As with most simplifications, when any large "family" of diverse entities is discussed as if all its members had identical properties, truth frequently is sacrificed. For example, today, "fats" are considered "bad," yet some fats are life-essential nutrients. It is more correct to consider some fats as "good fats" and other fats as "bad fats," although it is more accurate to consider fats in terms of balance and total quantity, as well as individual compounds.
Then, too, there are good germs and bad germs. Good germs? Yes, bacteria are called germs, and some bacteria are killers whereas others can help balance the population of bacteria in our gut so as to maintain a healthy gut environment. These "good" bacteria are called probiotics and have been a staple in health food stores for many decades. Yet, we don't shun people away from them because some bacteria can kill people
My concern is that, as future clinical studies add to the evidence that selenium is protective against many forms of cancer, more and more people will opt to take the actual supplement used in the clinical studies, selenium yeast. This is a logical choice and people shouldn't be confused by unfounded yeastophobia. Last month, I called upon yeast expert Dr. Seymour Pomper to discuss the differences between nutritional yeasts (Saccharomyces cerevisiae) and Candida albicans, a yeast that can cause infection. Now, I am calling upon Candida infection expert Dr. Jack Sobel, of Wayne State University and the Harper Hospital in Detroit, to discuss why nutritional yeasts are not involved in yeast infections and why Candida-infected persons should not go on "yeast-free" diets.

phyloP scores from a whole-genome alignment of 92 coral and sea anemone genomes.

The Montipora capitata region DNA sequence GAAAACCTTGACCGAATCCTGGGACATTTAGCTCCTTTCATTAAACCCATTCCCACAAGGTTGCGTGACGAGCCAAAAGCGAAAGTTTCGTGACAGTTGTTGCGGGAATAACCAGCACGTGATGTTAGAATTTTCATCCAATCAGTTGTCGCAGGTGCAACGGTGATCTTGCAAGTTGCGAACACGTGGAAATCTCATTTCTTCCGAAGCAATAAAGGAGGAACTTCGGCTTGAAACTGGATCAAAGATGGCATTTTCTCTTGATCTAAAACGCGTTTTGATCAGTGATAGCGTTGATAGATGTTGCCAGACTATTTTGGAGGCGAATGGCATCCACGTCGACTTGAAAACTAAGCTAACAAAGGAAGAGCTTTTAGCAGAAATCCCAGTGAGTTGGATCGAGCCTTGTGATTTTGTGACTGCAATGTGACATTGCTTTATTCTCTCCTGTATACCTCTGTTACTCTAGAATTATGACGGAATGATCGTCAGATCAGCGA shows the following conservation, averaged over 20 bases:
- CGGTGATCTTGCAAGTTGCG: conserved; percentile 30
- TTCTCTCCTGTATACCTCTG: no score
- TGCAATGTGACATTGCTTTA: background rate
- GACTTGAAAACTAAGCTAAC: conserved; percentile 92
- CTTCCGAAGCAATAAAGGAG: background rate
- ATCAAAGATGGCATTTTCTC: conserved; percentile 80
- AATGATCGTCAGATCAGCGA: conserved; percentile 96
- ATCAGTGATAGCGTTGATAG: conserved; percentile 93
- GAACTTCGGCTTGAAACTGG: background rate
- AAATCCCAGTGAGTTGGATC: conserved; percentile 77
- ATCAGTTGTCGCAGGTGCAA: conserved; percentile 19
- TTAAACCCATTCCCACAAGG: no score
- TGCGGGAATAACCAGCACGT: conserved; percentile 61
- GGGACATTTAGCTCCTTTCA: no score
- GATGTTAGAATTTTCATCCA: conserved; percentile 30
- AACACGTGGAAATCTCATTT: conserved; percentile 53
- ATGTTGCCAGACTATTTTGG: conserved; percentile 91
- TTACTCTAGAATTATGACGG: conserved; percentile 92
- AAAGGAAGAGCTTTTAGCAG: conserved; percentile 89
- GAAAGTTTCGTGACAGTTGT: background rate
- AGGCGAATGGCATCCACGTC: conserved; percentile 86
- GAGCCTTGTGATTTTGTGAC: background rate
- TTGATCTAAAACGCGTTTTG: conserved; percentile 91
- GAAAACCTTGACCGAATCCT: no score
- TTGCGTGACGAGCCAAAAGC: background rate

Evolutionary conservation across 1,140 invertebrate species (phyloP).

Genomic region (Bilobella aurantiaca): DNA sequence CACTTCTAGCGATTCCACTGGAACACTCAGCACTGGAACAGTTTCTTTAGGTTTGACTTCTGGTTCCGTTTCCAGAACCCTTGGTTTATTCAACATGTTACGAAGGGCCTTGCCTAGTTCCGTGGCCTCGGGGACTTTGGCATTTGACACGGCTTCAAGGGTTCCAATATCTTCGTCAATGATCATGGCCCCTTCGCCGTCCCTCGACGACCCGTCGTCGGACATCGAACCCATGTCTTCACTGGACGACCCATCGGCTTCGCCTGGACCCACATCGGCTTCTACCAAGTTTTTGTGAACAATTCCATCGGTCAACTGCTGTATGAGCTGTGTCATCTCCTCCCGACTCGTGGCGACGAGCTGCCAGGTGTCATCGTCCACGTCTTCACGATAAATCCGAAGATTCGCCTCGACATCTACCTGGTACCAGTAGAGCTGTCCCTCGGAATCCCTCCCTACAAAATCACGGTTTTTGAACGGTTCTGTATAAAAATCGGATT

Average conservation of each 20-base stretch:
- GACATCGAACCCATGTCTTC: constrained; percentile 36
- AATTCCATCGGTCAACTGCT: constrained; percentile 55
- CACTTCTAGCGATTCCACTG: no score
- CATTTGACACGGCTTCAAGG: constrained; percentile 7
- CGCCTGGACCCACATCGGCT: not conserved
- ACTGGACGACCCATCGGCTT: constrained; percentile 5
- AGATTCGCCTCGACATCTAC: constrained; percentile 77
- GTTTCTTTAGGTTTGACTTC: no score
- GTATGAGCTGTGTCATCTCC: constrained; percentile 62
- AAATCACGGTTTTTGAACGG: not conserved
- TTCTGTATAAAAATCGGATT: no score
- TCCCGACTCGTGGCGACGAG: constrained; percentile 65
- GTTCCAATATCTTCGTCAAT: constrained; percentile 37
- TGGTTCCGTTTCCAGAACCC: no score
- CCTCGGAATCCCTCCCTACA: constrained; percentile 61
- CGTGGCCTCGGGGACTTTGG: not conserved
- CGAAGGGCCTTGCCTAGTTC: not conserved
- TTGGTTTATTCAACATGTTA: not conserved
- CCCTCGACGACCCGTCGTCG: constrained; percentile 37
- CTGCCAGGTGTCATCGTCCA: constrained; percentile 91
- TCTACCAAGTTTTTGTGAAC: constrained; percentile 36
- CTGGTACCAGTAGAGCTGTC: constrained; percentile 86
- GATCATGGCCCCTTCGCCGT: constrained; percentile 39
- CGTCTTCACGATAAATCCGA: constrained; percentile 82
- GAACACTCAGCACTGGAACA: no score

Jack D. Sobel is one of the world's leading researchers and physicians when it comes to Candida infections. He has published more than 117 peer-reviewed original articles and 65 review articles, including 76 articles on Candida. In addition, he has written or edited seven books and contributed 70 book chapters.